Political journalism (like Ezra's) is built to obscure change once it's happened. And that's exactly what Ezra has done. He has swept 30 years of steady (and now accelerating) American decline under the rug. The message he sends to the powerful few who run this country is crystal clear—
You have nothing to fear from Ezra Klein. He has drunk the kool-aid. How good it tasted! How easily it went down! Ezra is not a threat to you. He is on your side. You can always trust him to support whatever further, abominable actions you are undertaking to enrich yourselves and screw The People.
Don't worry about Ezra. He's got your back.
For the seeker after Truth and Reality, which are for all intents and purposes the same thing, there are only two alternatives upon encountering the Greatest Sycophant In Human History.
1. You can blow your brains out, and specify the utter hopelessness of the Human Condition as the cause in your suicide note.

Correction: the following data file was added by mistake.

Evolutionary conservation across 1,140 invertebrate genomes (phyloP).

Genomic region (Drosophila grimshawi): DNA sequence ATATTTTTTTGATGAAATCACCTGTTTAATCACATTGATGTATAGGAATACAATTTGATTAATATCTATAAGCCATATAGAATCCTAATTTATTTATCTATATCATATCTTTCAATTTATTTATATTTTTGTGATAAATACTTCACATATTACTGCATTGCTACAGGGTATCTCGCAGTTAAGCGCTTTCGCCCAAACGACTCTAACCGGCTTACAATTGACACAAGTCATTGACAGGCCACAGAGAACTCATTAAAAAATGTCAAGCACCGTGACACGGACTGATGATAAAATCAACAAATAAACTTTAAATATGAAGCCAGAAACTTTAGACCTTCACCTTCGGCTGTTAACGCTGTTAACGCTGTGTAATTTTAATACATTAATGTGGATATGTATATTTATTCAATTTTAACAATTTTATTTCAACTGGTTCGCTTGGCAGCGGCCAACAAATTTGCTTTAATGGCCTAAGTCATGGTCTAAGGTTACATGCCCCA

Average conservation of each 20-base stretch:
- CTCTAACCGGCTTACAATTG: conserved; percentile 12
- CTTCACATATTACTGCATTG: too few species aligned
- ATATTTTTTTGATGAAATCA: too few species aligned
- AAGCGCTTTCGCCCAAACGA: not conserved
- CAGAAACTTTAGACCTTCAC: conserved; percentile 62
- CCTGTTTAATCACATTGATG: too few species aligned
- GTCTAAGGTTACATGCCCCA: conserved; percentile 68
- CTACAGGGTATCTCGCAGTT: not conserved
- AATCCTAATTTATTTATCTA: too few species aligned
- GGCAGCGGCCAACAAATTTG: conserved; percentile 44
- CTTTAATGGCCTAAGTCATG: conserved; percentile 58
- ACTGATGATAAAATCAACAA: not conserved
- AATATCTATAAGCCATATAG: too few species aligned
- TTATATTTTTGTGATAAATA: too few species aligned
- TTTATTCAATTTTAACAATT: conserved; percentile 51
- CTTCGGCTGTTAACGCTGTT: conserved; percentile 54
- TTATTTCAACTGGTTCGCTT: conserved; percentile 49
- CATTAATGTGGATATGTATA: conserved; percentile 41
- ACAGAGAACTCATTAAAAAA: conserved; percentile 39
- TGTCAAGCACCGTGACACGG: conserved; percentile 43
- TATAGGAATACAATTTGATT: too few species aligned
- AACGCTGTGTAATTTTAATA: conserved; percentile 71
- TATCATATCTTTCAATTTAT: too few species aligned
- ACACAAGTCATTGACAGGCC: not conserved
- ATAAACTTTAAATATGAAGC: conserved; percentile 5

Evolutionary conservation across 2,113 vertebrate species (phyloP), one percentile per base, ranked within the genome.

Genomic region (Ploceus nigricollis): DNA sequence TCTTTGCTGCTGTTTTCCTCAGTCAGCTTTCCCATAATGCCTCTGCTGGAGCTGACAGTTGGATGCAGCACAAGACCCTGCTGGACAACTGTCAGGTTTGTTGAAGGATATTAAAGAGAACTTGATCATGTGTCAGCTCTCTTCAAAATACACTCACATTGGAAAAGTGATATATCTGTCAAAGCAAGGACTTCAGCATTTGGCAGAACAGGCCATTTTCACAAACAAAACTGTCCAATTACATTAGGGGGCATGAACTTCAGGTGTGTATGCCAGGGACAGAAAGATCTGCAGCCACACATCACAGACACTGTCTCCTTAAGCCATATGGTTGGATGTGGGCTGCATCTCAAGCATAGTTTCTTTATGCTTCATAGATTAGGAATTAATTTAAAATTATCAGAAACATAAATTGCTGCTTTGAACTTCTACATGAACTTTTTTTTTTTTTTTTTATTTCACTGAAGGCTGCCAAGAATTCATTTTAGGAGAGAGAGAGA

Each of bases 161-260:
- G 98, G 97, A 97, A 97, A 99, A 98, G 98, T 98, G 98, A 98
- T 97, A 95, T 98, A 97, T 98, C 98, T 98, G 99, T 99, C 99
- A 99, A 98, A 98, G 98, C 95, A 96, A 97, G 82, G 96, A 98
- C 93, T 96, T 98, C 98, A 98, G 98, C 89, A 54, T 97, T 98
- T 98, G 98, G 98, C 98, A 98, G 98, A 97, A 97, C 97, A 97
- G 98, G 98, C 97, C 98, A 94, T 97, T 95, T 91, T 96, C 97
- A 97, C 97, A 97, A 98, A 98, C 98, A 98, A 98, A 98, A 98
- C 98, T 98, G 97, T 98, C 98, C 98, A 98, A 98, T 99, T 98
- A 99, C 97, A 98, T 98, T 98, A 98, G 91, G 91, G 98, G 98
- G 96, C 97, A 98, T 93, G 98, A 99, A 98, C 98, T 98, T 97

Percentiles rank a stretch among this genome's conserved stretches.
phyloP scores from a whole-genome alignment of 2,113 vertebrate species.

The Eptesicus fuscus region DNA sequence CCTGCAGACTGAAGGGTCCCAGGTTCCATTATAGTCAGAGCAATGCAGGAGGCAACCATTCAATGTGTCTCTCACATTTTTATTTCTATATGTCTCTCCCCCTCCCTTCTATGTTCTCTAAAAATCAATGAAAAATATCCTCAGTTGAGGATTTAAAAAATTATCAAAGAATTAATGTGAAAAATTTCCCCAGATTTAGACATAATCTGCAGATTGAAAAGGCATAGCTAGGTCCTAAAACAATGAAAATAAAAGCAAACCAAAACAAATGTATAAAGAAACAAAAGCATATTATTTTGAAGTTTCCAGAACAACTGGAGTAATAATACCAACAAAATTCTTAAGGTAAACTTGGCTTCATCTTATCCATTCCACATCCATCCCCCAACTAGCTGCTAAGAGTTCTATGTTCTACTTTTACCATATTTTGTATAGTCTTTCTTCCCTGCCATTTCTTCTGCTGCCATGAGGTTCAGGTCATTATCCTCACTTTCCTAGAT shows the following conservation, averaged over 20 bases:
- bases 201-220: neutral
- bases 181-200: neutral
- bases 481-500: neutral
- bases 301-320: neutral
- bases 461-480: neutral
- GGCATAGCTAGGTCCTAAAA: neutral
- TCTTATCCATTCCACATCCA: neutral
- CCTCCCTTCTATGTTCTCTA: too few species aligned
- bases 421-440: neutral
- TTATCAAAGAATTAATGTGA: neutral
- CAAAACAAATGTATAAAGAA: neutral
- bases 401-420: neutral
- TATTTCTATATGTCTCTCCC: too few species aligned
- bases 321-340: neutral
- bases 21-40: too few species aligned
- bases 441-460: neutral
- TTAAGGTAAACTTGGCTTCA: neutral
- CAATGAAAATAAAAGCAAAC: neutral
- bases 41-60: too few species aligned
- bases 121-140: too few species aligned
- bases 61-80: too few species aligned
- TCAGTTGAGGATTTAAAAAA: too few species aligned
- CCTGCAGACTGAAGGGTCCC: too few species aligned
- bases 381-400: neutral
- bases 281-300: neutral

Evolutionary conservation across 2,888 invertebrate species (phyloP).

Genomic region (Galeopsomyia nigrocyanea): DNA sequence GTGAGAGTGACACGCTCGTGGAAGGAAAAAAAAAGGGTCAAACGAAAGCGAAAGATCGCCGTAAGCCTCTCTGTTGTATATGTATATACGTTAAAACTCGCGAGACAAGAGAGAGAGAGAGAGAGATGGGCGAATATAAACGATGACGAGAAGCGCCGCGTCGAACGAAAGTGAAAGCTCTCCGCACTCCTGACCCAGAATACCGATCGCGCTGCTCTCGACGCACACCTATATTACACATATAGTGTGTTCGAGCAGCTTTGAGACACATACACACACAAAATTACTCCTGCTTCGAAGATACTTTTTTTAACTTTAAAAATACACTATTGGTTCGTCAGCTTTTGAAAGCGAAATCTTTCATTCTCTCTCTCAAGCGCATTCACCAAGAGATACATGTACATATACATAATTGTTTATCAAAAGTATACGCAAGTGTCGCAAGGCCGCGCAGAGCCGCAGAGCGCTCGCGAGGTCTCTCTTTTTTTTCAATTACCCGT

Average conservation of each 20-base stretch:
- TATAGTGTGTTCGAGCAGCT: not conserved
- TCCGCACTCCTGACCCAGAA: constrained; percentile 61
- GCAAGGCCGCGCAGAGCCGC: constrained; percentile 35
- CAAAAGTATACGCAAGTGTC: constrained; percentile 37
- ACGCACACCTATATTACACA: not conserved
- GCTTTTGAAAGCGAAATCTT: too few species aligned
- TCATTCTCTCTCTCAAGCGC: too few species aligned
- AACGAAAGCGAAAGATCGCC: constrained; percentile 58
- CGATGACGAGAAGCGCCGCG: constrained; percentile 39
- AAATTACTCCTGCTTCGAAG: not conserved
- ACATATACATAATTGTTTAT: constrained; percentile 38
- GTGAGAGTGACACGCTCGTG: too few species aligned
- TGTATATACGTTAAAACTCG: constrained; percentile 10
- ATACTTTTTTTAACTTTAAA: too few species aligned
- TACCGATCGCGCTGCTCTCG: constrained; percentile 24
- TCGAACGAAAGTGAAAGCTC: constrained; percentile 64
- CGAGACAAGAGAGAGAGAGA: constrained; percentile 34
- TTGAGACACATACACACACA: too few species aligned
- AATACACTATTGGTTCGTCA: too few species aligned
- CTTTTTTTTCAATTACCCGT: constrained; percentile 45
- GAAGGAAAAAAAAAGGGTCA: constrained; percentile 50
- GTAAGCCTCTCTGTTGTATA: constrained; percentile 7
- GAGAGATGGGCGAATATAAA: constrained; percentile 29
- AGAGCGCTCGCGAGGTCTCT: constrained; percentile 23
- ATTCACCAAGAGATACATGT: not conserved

2. You can sit back in awe-struck wonder and, shaking your head in admiration, simply acknowledge that you have been privileged to witness the fine of art of toadying taken to levels never seen before.
I prefer approach #2, for if wonders like Ezra Klein are possible, what amazing things do we have to look forward to in the future? Sometimes I long for death, a peaceful exit from this horrible human nightmare. But today I want to live, I want to see the fall of the United States, I want to see the coming destruction of the Earth's biosphere—I want to see everything. The only pity is that I will be long dead when these inevitable, catastrophic things happen.
But I can die peacefully now, and in due course, because I saw some things, and they were astonishing enough.